- It requires specialized software.
Benefits of Email Encryption
All that said, regardless of the type, encrypting data provides several benefits:
- It protects your private and sensitive information. There are a lot of things, whether business-related or personal, that can be used against you one way or another. Email encryption prevents that.
- It saves time. Ensuring connection and security in the past required several steps and programs. With encryption, this is no longer the case.
- It’s often cost-effective. This is particularly true for server-side encryption like TLS.
- Users don’t need to set up any additional programs to secure their emails other than encryption.
- It helps authenticate the sender as legitimate and not a spammer.
- HIPAA, CFPB, CJIS and other compliance guidelines require encryption to ensure that user information is confidential.
- Prevents hackers to gain access to your email login information (username and password) and send fake messages in your name (identity theft).
- Avoids message replays. For instance, a hacker can intercept the real message, save it, alter it and then resend it to look authentic to the recipient.
- Protects your email backups. Many email providers store your messages for a certain length of time even if you deleted them on SMTP (Simple Mail Transfer Protocol) Servers. Should anyone get access to those backups they will be able to read the information in those messages.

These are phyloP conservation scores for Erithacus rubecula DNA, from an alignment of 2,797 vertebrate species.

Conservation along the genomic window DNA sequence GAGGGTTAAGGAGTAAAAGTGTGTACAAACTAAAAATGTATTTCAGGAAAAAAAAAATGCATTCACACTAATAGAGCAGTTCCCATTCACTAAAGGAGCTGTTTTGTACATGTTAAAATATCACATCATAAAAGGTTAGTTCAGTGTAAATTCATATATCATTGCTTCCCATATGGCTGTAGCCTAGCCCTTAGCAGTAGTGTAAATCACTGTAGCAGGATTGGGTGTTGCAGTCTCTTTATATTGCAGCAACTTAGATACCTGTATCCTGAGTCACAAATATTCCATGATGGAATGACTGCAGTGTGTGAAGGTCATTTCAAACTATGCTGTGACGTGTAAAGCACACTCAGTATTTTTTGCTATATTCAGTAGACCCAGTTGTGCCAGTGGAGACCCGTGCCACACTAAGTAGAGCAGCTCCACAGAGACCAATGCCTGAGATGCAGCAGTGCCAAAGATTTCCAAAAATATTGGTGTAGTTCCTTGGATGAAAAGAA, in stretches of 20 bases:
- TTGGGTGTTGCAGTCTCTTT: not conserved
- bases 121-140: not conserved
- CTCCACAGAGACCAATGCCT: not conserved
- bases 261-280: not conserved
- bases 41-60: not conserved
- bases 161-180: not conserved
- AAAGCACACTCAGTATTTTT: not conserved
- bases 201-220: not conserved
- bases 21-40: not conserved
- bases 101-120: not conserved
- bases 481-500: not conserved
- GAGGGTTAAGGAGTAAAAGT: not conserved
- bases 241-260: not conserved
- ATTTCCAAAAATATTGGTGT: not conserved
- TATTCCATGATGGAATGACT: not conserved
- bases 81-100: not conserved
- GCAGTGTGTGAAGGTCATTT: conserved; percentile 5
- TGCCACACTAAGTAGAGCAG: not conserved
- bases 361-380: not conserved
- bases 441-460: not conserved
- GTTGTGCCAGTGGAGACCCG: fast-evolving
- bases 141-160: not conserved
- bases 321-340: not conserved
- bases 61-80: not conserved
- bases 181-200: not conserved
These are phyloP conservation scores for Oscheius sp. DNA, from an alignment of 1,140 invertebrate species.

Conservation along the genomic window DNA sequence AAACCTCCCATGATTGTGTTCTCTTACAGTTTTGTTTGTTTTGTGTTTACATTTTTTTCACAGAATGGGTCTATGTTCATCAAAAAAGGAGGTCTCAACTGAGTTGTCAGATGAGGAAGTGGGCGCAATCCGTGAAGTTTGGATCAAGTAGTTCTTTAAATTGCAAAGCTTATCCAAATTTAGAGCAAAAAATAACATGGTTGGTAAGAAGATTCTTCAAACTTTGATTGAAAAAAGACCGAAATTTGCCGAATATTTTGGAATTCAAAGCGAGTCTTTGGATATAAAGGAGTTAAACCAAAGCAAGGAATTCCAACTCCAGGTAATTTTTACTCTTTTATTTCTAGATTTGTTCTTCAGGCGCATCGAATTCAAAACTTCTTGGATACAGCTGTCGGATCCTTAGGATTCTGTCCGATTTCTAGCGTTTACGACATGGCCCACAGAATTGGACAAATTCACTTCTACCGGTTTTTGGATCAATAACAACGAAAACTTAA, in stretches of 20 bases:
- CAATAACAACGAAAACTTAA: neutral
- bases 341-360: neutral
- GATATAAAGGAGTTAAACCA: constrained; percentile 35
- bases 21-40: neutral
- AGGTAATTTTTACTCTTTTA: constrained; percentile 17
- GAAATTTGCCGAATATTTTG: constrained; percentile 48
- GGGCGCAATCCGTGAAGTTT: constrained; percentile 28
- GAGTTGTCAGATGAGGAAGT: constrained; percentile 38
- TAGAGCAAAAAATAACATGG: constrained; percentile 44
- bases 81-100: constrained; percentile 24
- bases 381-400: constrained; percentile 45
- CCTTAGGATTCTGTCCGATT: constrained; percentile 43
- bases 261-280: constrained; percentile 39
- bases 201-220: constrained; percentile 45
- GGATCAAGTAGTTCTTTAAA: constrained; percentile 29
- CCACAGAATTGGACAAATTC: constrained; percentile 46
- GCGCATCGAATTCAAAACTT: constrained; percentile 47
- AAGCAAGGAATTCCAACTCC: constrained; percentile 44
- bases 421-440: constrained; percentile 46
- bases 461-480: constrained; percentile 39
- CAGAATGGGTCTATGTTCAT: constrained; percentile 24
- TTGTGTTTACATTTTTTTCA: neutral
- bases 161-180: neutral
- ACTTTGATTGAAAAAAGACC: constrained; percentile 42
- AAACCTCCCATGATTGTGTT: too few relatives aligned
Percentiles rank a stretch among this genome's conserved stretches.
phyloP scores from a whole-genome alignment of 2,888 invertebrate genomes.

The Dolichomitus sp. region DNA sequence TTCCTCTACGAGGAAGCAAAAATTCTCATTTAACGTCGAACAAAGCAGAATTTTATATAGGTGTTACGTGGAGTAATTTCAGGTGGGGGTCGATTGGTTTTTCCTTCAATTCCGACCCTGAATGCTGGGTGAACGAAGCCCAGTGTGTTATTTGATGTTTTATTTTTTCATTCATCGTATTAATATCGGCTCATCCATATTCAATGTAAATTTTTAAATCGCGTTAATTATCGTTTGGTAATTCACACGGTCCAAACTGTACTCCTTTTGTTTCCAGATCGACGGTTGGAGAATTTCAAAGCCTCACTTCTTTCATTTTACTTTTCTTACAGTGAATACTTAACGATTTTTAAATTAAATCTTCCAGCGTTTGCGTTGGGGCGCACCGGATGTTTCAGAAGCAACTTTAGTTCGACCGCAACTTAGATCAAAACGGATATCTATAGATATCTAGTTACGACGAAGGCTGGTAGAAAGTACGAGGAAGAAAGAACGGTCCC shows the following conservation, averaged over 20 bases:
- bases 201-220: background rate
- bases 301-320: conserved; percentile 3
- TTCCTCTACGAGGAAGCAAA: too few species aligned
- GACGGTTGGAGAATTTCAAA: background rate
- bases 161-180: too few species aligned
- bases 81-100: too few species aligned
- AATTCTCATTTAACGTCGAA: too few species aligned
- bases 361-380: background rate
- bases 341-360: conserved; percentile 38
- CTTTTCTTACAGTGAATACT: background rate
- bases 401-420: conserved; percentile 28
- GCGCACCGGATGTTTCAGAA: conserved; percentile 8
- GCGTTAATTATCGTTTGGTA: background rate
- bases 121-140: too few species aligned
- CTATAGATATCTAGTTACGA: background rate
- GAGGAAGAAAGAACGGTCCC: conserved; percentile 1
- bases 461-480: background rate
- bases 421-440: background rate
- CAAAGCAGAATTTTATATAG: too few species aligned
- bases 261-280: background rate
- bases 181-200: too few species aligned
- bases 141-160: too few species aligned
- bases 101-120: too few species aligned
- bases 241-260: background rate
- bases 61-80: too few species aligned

CTemplar is one of the few encrypted email providers that allow you to delete emails instantly.
The option to send an email with a Self Destruct timer is available on all paid plans.
Here’s how to activate it:
- Compose an email message.
- Click on the clock icon next to the Send button (Auto Self Destruct).
- In the pop-up select the date and time after which the message should self-destruct.
- Click Send and watch the fireworks as the message self-destructs after the selected time.
So we talked at length about encryption, covered encryption definition, different types of encryption technology and their pros and cons.
However, one important question is still without an answer.
What is the most secure email encryption service provider?
CTemplar uses trusted and audited 4096-bit end-to-end encryption. We use OpenPGP next-gen encryption that allows our users to send secure emails and protect your personal and professional details from prying eyes (like the 14EY).
Our encryption protection covers email message content, attachments, your contacts and subjects and we’re also the only email service that is working on encrypting metadata as well.
Note however that encrypting subjects is not available with the Free plan, but only on paid plans.
Also, CTemplar’s end-to-end encryption is the very first to offer “Zero Access”, thus preventing malicious scripts to reach your email.
Of course, we are not stopping there. We know that email encryption and security, in general, is an ongoing process. That is why we are constantly working to improve our platform for our users and are always listening to your feedback.